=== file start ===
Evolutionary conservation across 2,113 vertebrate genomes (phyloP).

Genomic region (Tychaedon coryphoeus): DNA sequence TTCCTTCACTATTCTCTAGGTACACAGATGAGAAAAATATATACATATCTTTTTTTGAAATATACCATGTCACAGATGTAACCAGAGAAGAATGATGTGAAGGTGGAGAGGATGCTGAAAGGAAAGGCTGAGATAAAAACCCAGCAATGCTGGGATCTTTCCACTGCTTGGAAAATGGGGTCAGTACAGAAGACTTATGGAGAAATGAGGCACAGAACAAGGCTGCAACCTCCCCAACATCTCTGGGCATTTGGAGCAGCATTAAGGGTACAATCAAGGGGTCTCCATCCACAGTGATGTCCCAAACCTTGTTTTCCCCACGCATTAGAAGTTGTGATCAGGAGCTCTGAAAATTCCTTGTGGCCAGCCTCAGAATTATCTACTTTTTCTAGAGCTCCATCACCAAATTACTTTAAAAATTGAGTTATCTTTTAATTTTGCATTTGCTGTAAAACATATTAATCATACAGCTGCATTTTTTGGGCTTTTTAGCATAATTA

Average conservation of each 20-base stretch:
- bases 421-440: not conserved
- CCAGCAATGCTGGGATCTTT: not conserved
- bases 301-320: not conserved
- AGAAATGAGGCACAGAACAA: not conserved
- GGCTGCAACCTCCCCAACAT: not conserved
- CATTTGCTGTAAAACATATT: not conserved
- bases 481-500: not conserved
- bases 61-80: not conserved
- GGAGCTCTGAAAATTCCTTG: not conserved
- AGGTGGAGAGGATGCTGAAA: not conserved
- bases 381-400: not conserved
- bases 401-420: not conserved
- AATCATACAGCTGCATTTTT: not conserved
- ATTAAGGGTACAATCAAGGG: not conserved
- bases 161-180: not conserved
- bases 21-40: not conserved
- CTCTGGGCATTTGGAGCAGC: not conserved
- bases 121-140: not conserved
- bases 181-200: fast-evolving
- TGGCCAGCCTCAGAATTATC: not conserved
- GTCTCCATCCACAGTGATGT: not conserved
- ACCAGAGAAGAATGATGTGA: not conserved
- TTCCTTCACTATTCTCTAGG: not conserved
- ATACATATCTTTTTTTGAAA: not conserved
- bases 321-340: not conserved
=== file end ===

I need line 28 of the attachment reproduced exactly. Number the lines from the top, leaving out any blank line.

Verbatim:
- bases 321-340: not conserved